How to Cook Spaghetti Squash

Spaghetti squash is such a fun, underrated vegetable! Here is my favorite way to cook it, along with a few tips and recipes.

How to Cook Spaghetti Squash

I get so many questions about how to cook spaghetti squash, so I thought I’d share my go-to method for roasting it, a few tips, and a couple of my favorite spaghetti squash recipes.

First things first: cut it in half lengthwise. Then, scoop out the seeds and roast it.

Hands scooping seeds from halved Spaghetti Squash

Next, drizzle the insides lightly with olive oil and sprinkle with salt and pepper. I find that adding too much oil and too much salt at this stage makes the squash a bit watery, so a light drizzle and a light sprinkle will do.

Spaghetti Squash on baking sheet with olive oil

Then, poke a few holes in the skin of the squash with a fork and place it cut side down on a baking sheet. Pop it in a pre-heated 400°F oven.

Hands poking holes in Spaghetti Squash with a fork

A mistake I used to make was roasting my squash too long. I used to roast it for an hour or longer, but now I roast it for 30 to 40 minutes. I initially thought the squash needed to be super soft and fork tender in order for the strands to “spaghetti,” but over the years I’ve learned that I prefer my strands to be more al dente (and less mushy), and that the 1 hour mark was too long. Of course, the timing will entirely depend on the size of your squash and the heat of your particular oven. It can also vary from squash to squash, so adjust your cooking time accordingly.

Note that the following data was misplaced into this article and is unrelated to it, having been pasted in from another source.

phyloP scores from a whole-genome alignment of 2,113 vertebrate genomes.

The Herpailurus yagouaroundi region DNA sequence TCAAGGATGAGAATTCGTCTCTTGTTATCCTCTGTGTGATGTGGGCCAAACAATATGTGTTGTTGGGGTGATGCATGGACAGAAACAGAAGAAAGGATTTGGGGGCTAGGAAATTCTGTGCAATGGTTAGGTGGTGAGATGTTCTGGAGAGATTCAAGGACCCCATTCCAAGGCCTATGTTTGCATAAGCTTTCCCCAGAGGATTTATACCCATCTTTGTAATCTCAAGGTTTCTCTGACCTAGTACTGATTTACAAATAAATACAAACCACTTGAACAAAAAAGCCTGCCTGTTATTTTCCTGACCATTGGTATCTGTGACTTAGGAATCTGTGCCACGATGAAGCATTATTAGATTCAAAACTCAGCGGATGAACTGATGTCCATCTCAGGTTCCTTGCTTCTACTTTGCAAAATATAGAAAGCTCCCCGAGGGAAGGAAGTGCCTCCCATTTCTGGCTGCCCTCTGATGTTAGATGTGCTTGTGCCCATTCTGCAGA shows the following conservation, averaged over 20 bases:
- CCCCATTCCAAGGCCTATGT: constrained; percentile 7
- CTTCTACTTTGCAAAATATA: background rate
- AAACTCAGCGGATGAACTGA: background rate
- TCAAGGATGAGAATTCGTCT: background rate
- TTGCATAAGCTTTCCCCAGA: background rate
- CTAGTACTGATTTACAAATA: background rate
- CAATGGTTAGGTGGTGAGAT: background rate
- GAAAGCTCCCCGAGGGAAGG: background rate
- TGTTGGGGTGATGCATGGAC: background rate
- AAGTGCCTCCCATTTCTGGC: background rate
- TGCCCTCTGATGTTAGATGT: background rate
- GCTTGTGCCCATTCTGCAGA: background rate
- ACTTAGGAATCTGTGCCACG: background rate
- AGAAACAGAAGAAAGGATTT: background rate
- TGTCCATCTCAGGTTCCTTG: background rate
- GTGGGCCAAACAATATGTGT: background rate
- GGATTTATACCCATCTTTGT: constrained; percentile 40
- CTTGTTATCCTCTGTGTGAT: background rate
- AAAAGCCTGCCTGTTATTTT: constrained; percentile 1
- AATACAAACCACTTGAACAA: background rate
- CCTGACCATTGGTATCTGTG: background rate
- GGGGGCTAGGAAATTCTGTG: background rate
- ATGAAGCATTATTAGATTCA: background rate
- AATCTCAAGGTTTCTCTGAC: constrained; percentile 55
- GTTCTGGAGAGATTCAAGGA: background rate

Roasted Spaghetti Squash halves on baking sheet

Once it’s roasted and cool enough to touch, use a fork to scrape the strands. I like to start from the outside and work my way in, fluffing them up as I go.

Hands fluffing Spaghetti Squash strands with fork

That’s it! Season it with more salt and pepper and serve it as a simple veggie side. Or incorporate it into your favorite spaghetti squash recipes. Here are two of mine (pictured below): Spaghetti Squash with Chickpeas and Kale and Lemon Pesto Spaghetti Squash.

How to Cook Spaghetti Squash

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How to Cook Spaghetti Squash
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This is my go-to method for creating perfect al dente spaghetti squash strands to use in vegetable sides and main dishes. The exact timing will vary depending on the heat of your oven and the size of your squash.
Serves: 2 to 4
  • 1 spaghetti squash
  • extra-virgin olive oil
  • sea salt and freshly ground black pepper
  1. Preheat the oven to 400°F.
  2. Slice the spaghetti squash in half lengthwise and scoop out the seeds and ribbing. Drizzle the inside of the squash with olive oil and sprinkle with salt and pepper.
  3. Place the spaghetti squash cut side down on the baking sheet and use a fork to poke holes. Roast for 30 to 40 minutes or until lightly browned on the outside, fork tender, but still a litte bit firm. The time will vary depending on the size of your squash. I also find that the timing can vary from squash to squash.
  4. Remove from the oven and flip the squash so that it’s cut side up. When cool to the touch, use a fork to scrape and fluff the strands from the sides of the squash.



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  1. Sabrina from